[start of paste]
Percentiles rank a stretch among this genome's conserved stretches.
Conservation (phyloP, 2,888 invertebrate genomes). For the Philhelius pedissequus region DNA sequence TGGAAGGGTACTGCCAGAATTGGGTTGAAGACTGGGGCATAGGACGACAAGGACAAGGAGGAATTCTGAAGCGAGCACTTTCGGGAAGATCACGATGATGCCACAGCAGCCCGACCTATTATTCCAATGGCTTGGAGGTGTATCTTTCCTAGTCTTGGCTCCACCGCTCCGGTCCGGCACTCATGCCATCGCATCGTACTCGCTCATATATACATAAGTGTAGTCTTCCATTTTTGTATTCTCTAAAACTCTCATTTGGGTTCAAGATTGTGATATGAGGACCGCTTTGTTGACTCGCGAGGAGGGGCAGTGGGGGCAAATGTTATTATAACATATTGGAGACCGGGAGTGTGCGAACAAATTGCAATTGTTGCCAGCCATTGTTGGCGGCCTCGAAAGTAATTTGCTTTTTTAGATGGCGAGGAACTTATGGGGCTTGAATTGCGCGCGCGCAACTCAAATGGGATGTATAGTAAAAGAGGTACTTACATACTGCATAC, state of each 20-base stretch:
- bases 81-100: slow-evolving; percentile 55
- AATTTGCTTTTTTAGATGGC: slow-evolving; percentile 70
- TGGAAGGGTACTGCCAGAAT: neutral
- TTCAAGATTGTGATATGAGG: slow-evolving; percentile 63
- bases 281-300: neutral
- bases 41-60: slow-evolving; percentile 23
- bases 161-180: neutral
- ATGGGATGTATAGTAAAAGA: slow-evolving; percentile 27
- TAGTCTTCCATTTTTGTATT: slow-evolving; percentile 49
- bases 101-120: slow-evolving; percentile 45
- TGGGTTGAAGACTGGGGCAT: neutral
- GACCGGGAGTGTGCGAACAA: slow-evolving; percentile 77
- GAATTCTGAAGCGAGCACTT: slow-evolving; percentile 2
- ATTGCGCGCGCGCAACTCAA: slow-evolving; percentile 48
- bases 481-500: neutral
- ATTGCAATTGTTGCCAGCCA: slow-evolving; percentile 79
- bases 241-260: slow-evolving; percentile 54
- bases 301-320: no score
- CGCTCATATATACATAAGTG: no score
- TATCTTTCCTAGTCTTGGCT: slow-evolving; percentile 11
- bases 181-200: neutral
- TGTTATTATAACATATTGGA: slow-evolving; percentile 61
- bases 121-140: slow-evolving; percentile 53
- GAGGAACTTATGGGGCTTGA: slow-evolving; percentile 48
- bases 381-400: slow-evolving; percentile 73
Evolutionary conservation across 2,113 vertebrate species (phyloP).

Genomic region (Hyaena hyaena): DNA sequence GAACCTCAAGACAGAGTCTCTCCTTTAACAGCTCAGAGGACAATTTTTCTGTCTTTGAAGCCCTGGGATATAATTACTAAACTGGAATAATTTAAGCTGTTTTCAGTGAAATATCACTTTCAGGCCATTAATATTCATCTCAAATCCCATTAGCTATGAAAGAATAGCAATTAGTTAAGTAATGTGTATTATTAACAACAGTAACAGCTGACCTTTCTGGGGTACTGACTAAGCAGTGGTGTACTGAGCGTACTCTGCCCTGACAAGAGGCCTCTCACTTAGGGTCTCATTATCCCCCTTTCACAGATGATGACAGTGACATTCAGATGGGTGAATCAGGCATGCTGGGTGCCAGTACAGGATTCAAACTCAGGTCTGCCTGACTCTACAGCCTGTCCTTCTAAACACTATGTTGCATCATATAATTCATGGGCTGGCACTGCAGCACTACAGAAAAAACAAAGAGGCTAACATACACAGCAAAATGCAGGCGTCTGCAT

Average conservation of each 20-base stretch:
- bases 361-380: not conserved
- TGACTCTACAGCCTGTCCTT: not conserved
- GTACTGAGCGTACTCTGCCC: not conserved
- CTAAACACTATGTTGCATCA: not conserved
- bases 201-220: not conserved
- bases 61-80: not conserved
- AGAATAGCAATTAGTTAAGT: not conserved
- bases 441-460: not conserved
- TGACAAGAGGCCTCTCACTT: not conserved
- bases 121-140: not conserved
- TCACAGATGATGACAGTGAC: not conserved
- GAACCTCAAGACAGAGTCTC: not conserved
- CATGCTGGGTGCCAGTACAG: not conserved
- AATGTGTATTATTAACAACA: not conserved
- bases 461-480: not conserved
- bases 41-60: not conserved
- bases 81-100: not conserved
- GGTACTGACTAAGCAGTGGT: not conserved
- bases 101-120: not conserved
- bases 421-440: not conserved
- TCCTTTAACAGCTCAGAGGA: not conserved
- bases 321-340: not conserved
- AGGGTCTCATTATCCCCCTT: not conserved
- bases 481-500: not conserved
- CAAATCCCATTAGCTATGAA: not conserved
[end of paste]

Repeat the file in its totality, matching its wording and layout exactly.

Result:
Percentiles rank a stretch among this genome's conserved stretches.
Conservation (phyloP, 2,888 invertebrate genomes). For the Philhelius pedissequus region DNA sequence TGGAAGGGTACTGCCAGAATTGGGTTGAAGACTGGGGCATAGGACGACAAGGACAAGGAGGAATTCTGAAGCGAGCACTTTCGGGAAGATCACGATGATGCCACAGCAGCCCGACCTATTATTCCAATGGCTTGGAGGTGTATCTTTCCTAGTCTTGGCTCCACCGCTCCGGTCCGGCACTCATGCCATCGCATCGTACTCGCTCATATATACATAAGTGTAGTCTTCCATTTTTGTATTCTCTAAAACTCTCATTTGGGTTCAAGATTGTGATATGAGGACCGCTTTGTTGACTCGCGAGGAGGGGCAGTGGGGGCAAATGTTATTATAACATATTGGAGACCGGGAGTGTGCGAACAAATTGCAATTGTTGCCAGCCATTGTTGGCGGCCTCGAAAGTAATTTGCTTTTTTAGATGGCGAGGAACTTATGGGGCTTGAATTGCGCGCGCGCAACTCAAATGGGATGTATAGTAAAAGAGGTACTTACATACTGCATAC, state of each 20-base stretch:
- bases 81-100: slow-evolving; percentile 55
- AATTTGCTTTTTTAGATGGC: slow-evolving; percentile 70
- TGGAAGGGTACTGCCAGAAT: neutral
- TTCAAGATTGTGATATGAGG: slow-evolving; percentile 63
- bases 281-300: neutral
- bases 41-60: slow-evolving; percentile 23
- bases 161-180: neutral
- ATGGGATGTATAGTAAAAGA: slow-evolving; percentile 27
- TAGTCTTCCATTTTTGTATT: slow-evolving; percentile 49
- bases 101-120: slow-evolving; percentile 45
- TGGGTTGAAGACTGGGGCAT: neutral
- GACCGGGAGTGTGCGAACAA: slow-evolving; percentile 77
- GAATTCTGAAGCGAGCACTT: slow-evolving; percentile 2
- ATTGCGCGCGCGCAACTCAA: slow-evolving; percentile 48
- bases 481-500: neutral
- ATTGCAATTGTTGCCAGCCA: slow-evolving; percentile 79
- bases 241-260: slow-evolving; percentile 54
- bases 301-320: no score
- CGCTCATATATACATAAGTG: no score
- TATCTTTCCTAGTCTTGGCT: slow-evolving; percentile 11
- bases 181-200: neutral
- TGTTATTATAACATATTGGA: slow-evolving; percentile 61
- bases 121-140: slow-evolving; percentile 53
- GAGGAACTTATGGGGCTTGA: slow-evolving; percentile 48
- bases 381-400: slow-evolving; percentile 73
Evolutionary conservation across 2,113 vertebrate species (phyloP).

Genomic region (Hyaena hyaena): DNA sequence GAACCTCAAGACAGAGTCTCTCCTTTAACAGCTCAGAGGACAATTTTTCTGTCTTTGAAGCCCTGGGATATAATTACTAAACTGGAATAATTTAAGCTGTTTTCAGTGAAATATCACTTTCAGGCCATTAATATTCATCTCAAATCCCATTAGCTATGAAAGAATAGCAATTAGTTAAGTAATGTGTATTATTAACAACAGTAACAGCTGACCTTTCTGGGGTACTGACTAAGCAGTGGTGTACTGAGCGTACTCTGCCCTGACAAGAGGCCTCTCACTTAGGGTCTCATTATCCCCCTTTCACAGATGATGACAGTGACATTCAGATGGGTGAATCAGGCATGCTGGGTGCCAGTACAGGATTCAAACTCAGGTCTGCCTGACTCTACAGCCTGTCCTTCTAAACACTATGTTGCATCATATAATTCATGGGCTGGCACTGCAGCACTACAGAAAAAACAAAGAGGCTAACATACACAGCAAAATGCAGGCGTCTGCAT

Average conservation of each 20-base stretch:
- bases 361-380: not conserved
- TGACTCTACAGCCTGTCCTT: not conserved
- GTACTGAGCGTACTCTGCCC: not conserved
- CTAAACACTATGTTGCATCA: not conserved
- bases 201-220: not conserved
- bases 61-80: not conserved
- AGAATAGCAATTAGTTAAGT: not conserved
- bases 441-460: not conserved
- TGACAAGAGGCCTCTCACTT: not conserved
- bases 121-140: not conserved
- TCACAGATGATGACAGTGAC: not conserved
- GAACCTCAAGACAGAGTCTC: not conserved
- CATGCTGGGTGCCAGTACAG: not conserved
- AATGTGTATTATTAACAACA: not conserved
- bases 461-480: not conserved
- bases 41-60: not conserved
- bases 81-100: not conserved
- GGTACTGACTAAGCAGTGGT: not conserved
- bases 101-120: not conserved
- bases 421-440: not conserved
- TCCTTTAACAGCTCAGAGGA: not conserved
- bases 321-340: not conserved
- AGGGTCTCATTATCCCCCTT: not conserved
- bases 481-500: not conserved
- CAAATCCCATTAGCTATGAA: not conserved